The Macalope Weekly: Axe-grinding


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The New York Times and Bloomberg are still hot on the “Isn’t Apple like the worst thing evah?” beat. Meanwhile, though we all know that Apple’s products are too expensive, did you know that they are also too cheap?

Still at it

The New York Times’s war on Apple rages on! Keep fighting the good fight, Gray Lady! The inexplicable good fight against a successful and beloved American brand which … uh … must be fought because … er … [mumble mumble] … kittens …

Alas, the good fight has now reached epic proportions of dumb, as the Times’s KJ Dell’Antonia demonstrates.

“7 Reasons Not to Buy Your Child an iPad for Christmas” (tip o’ the antlers to Shawn King).

Not a tablet! An iPad. Because what’s the moral of every story? It must be about Apple.

The children for whom I could conceivably buy an iPad or other tablet…

Oh, now it’s about “tablets”! Why, it seems like just a minute ago it was all about iPads … you know … in the headline. The thing up there at the top.

Is it getting to the point where the Macalope is going to have to stop linking to the New York freaking Times for excessive baiting?

… are 7, 8, and 9. (My 12-year-old bought his own this summer.) Any of them would be delighted to receive any tablet.

But instead I’m sending them to military school.

OK, let’s go to the reasons!

1. It’s No Fun

The iPad. No fun.

You do know you have to turn it on, right?

It’s a time for Wii marathons and Easy-Bake Ovens, not Candy Crush.

Yes! Wii games like LEGO Batman which, of course, are unavailable for the iPad.

2. A Tablet Is Something They Should Save For

Unlike a Wii.

Is it possible you’re suffering from nog poisoning, KJ?

3. I Don’t Want to Encourage More Screen Time

Right. Because screen time is for the Wii.

The Wii.

The beautiful and perfect Wii.


4. I Don’t Want to Encourage Private Screen Time … They’re computers, and powerful communication devices. Texting, Facebook, Instagram, Twitter—there will be plenty of time for those things when my children are older.

Gosh, if only there were some way to restrict certain kinds of Internet access on an iOS device or via your router. Or if there were some way to, you know, do some parenting.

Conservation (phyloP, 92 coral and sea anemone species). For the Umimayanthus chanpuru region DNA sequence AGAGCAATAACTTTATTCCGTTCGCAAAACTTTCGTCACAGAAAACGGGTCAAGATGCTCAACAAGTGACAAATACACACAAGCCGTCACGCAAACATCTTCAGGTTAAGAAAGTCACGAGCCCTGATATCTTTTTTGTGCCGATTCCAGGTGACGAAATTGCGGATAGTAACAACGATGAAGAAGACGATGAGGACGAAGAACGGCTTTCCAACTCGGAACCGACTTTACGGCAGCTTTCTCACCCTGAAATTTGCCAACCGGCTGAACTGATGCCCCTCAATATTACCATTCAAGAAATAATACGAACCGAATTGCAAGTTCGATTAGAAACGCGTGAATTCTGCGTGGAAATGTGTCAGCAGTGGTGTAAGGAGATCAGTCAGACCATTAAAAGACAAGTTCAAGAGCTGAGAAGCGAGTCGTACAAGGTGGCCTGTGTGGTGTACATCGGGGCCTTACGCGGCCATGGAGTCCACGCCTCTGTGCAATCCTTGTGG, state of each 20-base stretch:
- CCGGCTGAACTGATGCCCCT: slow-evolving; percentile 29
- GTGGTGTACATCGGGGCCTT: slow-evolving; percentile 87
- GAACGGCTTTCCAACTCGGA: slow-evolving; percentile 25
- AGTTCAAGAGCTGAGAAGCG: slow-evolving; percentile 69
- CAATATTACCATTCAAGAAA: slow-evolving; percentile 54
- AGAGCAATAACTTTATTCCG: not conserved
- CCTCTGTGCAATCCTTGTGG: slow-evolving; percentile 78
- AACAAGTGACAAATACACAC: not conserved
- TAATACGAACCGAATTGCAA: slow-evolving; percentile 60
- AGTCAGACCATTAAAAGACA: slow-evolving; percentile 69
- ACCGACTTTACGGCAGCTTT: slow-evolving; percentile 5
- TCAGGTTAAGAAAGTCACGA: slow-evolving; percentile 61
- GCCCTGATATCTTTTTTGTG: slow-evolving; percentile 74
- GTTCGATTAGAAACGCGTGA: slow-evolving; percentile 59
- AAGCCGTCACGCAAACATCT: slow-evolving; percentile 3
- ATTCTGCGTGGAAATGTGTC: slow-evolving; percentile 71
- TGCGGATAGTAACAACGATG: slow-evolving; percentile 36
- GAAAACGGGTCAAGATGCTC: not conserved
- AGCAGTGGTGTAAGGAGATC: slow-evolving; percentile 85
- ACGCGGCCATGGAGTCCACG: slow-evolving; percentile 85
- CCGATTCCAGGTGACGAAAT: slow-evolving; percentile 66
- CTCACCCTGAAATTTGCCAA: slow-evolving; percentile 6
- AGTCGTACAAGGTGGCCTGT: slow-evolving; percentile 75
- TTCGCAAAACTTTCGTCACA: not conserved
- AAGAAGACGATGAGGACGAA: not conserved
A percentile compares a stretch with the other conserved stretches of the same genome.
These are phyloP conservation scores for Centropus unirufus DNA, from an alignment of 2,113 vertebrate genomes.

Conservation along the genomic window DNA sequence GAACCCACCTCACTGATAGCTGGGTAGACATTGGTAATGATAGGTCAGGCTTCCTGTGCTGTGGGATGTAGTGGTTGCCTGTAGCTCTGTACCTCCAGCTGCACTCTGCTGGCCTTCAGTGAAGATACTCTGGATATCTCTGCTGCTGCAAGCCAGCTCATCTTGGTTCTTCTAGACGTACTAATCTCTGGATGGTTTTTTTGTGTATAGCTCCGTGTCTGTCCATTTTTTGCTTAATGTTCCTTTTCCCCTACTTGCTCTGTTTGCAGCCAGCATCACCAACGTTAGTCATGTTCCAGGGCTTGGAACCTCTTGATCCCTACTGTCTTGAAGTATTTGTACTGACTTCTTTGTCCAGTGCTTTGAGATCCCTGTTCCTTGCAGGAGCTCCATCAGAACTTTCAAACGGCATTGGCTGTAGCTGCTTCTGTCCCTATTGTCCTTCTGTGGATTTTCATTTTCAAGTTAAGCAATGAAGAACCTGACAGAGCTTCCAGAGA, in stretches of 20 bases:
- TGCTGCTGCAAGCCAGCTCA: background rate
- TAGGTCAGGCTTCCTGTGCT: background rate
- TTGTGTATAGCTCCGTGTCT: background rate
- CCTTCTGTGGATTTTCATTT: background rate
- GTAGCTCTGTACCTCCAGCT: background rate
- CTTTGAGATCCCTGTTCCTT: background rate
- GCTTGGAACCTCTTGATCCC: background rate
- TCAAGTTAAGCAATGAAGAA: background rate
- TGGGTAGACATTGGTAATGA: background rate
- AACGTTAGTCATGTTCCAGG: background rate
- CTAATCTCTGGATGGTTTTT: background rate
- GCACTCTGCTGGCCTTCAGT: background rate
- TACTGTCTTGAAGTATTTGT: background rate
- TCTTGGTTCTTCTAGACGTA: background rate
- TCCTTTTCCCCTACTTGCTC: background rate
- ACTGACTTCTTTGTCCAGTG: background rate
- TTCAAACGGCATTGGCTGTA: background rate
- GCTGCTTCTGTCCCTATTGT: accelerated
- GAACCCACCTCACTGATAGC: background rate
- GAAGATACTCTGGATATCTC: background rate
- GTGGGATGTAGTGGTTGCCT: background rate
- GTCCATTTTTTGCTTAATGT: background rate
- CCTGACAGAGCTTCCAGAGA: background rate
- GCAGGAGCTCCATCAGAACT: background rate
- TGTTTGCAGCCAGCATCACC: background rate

5. It Would Be Harder to Limit Access

And I’m already so tired.

6. Books Are Better

Yeah! And bows and arrows teach children valuable hunting skills! Soon they will wear skins and worship the animist gods of our forebears!

7. Santa Is 100 Percent Not Licensed to Produce iPads or Any Brand-Name Electric Devices

So, you really only had six reasons.

The Macalope’s not advocating that all kids be given iOS devices and free reign to rot their brains playing in-app-purchase-driven games. But if you’re going to write a piece about the perils of tablets, at least put some actually helpful ideas into it instead of banging out another pointless and contradictory (Wii good, iPad bad!) listicle.

Damned if they do

The flip side to the “Apple products cost too much!” argument is, of course, the “Apple’s brand is devalued by selling in Walmart!”

Let’s see if we can help out The Street’s Rocco Pendola on this.

“There’s No Way Apple Can Be This Desperate”

The Macalope’s not sure what it is about Pendola that he likes. Is it the hair? It’s certainly the hair. It’s at least the hair. It’s also that he takes an antler jab with aplomb. But he also provides just enough caveats to get away with his outrageous headlines.

Why did Apple hire @AngelaAhrendts if they’re going to keep slumming it at WalMart? Makes no sense.

But Apple’s already explained this. It’s about geography. Walmart’s stores are where Apple’s stores aren’t. Apple’s stores are in upscale malls, Walmarts are in rural areas and strip malls. Carrier stores cover some of that area, but some people get everything they need at one-stop places. It’s about reach and, based on Apple’s market share in the U.S., it really works.